HANOI -- Beijing-led Asian Infrastructure Investment Bank has approved a loan of $100 million to a Hanoi-based commercial bank, its first commitment to a Vietnamese bank as bilateral tensions grow in the South China Sea.
AIIB said in a news release on July 17 that it would "support VP Bank's trade finance and working capital finance" with the fresh loan. VP Bank, officially known as Prosperity Joint Stock Commercial Bank, is one of Vietnam's key private banks. Vietnam is one of AIIB's 57 founding members.
AIIB Vice President of Investment Operations D.J. Pandian said the loan was AIIB's first intermediary financing in Vietnam and Southeast Asia and was aimed at helping the nation recover from the COVID-19 pandemic. AIIB expects VP Bank to increase financial access to small- and medium-sized enterprises.
Vietnam's export-led economy has been severely hit in recent months despite its efficient handling of the pandemic. The country's gross domestic product grew just 0.36% in the second quarter, down sharply from 3.8% in the previous. The International Monetary Fund has forecast that Vietnam's real GDP growth will drop to 2.7% in 2020 from 7% in 2019.
Analysts said the $100 million loan is linked to AIIB's clear lending goal to support its Belt and Road Initiative, Beijing's global infrastructure development strategy.
"The fresh loan from AIIB could be actually used for a China-related infrastructure project in Vietnam," an analyst said, as VP Bank typically lends to infrastructure projects. VP Bank also told a closed-door meeting in May that it catered to businesses engaged in bilateral trade between Vietnam and China.
During Chinese President Xi Jinping's visit to Hanoi in November 2017, the two countries signed a memorandum of understanding on the "Two Corridors, One Belt" framework and BRI. The framework was proposed by China in 2003 to promote bilateral economic cooperation by improving connectivity between Yunnan and Guangxi with 12 cities and provinces in North Vietnam.
Experts said however, the agreement did not guarantee that the BRI would achieve breakthroughs in Vietnam in the foreseeable future.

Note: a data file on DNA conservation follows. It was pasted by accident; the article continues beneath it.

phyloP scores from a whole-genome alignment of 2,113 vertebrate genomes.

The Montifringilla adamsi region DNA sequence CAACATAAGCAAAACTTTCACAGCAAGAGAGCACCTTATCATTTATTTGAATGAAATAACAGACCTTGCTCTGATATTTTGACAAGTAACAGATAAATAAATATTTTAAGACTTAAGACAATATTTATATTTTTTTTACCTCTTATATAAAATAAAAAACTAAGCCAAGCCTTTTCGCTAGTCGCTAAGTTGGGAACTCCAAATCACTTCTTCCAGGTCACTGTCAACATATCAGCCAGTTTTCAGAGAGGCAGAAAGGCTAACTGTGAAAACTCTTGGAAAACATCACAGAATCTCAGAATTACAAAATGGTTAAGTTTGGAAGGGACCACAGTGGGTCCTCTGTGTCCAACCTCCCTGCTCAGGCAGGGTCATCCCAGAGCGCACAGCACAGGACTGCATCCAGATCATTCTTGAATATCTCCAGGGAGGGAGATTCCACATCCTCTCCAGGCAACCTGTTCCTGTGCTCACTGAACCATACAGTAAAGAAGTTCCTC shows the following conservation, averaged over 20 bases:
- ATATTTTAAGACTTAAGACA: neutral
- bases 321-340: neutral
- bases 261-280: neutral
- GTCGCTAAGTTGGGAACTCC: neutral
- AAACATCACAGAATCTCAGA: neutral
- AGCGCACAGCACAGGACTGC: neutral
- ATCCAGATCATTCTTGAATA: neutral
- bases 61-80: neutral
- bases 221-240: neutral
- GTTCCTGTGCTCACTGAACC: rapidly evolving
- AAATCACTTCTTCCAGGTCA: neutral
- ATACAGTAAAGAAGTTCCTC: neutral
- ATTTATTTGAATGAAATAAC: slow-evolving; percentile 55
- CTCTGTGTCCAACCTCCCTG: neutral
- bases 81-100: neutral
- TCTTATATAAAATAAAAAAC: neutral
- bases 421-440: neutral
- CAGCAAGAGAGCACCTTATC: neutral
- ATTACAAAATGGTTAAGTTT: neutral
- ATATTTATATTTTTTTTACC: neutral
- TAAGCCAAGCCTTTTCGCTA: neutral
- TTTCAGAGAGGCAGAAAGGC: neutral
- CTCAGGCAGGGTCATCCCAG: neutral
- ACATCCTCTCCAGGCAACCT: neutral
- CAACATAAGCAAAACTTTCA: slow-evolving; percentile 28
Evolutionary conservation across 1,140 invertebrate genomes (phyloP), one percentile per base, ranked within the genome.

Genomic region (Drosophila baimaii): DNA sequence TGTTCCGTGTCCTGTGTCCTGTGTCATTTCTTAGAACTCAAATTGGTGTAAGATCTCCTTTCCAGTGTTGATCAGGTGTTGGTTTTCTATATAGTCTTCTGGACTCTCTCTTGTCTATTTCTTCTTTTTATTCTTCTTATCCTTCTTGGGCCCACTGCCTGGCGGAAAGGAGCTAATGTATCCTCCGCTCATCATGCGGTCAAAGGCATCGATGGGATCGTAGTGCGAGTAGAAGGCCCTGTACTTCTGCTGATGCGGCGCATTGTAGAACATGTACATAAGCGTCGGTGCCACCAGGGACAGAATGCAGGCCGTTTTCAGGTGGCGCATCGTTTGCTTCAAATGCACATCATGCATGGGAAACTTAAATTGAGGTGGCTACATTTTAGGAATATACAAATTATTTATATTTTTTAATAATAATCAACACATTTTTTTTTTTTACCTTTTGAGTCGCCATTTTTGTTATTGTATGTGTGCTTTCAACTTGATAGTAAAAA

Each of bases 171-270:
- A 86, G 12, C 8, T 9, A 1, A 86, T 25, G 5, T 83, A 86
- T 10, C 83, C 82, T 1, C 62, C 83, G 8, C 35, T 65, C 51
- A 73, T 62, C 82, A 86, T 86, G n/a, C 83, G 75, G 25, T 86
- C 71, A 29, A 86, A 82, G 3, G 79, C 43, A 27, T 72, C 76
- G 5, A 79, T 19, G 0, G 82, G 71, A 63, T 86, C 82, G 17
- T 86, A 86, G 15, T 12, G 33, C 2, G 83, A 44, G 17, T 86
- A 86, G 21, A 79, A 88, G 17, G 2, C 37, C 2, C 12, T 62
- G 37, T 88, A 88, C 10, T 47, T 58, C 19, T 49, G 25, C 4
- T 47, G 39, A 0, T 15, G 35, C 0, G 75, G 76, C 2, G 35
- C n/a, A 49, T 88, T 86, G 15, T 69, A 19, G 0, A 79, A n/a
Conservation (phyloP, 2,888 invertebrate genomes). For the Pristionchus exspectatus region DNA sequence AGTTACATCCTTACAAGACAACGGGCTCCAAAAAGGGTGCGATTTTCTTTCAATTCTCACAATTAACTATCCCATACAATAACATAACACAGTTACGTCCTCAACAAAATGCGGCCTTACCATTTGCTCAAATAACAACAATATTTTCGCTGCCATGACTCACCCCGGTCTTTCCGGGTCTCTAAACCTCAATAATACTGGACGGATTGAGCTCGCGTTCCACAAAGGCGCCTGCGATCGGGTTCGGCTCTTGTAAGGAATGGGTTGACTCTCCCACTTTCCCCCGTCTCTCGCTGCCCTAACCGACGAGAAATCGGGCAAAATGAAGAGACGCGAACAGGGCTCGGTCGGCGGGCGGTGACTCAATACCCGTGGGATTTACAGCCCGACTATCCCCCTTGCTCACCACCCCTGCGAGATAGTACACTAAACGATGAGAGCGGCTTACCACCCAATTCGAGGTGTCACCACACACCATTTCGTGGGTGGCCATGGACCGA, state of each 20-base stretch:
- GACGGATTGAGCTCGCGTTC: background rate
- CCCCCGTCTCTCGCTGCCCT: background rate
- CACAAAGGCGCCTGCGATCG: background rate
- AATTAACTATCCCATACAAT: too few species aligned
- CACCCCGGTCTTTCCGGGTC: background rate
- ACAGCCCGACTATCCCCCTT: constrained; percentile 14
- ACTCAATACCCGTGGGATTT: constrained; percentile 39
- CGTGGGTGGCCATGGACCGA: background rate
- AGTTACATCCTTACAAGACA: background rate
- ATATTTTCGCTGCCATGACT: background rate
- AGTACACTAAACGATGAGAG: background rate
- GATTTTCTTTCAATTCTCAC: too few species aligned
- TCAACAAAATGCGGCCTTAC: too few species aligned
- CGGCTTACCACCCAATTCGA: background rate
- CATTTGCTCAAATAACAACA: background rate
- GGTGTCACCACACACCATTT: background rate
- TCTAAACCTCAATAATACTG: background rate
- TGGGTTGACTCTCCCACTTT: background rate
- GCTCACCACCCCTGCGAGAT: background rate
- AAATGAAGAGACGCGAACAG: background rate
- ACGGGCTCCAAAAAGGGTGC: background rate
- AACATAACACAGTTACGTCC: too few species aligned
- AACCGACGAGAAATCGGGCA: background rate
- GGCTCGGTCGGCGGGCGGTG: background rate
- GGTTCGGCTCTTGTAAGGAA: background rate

A political analyst said the AIIB loan could be seen as Beijing's olive branch to Hanoi to encourage the government to relax its stance in the disputed South China Sea. AIIB's announcement came amid protests from Hanoi after Beijing established two new districts in the contested waters. Hanoi is believed to be considering bringing Beijing to an international court to seek resolution.
Despite the initial negative impact of the COVID-19 outbreak, VP Bank recorded a 51.6% jump to 5.2 trillion dong ($224.7 million) in net profit in the first half of 2020 from a year ago. Its full-year pretax profit target in 2020 is 10 trillion dong, down just 1% from the previous year.
VP Bank claims on its website that it is among the top five private commercial banks and the top three private retail commercial banks in terms of lending and profitability.
"VP Bank is not in great need of fresh capital compared with other Vietnamese lenders," an industry analyst based in Vietnam told the Nikkei Asian Review. Following the central bank's orders, VP Bank announced in 2019 it had met Basel II, the international requirements for cash reserves to ensure safe operation of banks.
Other Vietnamese banks, on the other hand, are facing challenges as local businesses are scaling down production and consumption is slowing due to the pandemic.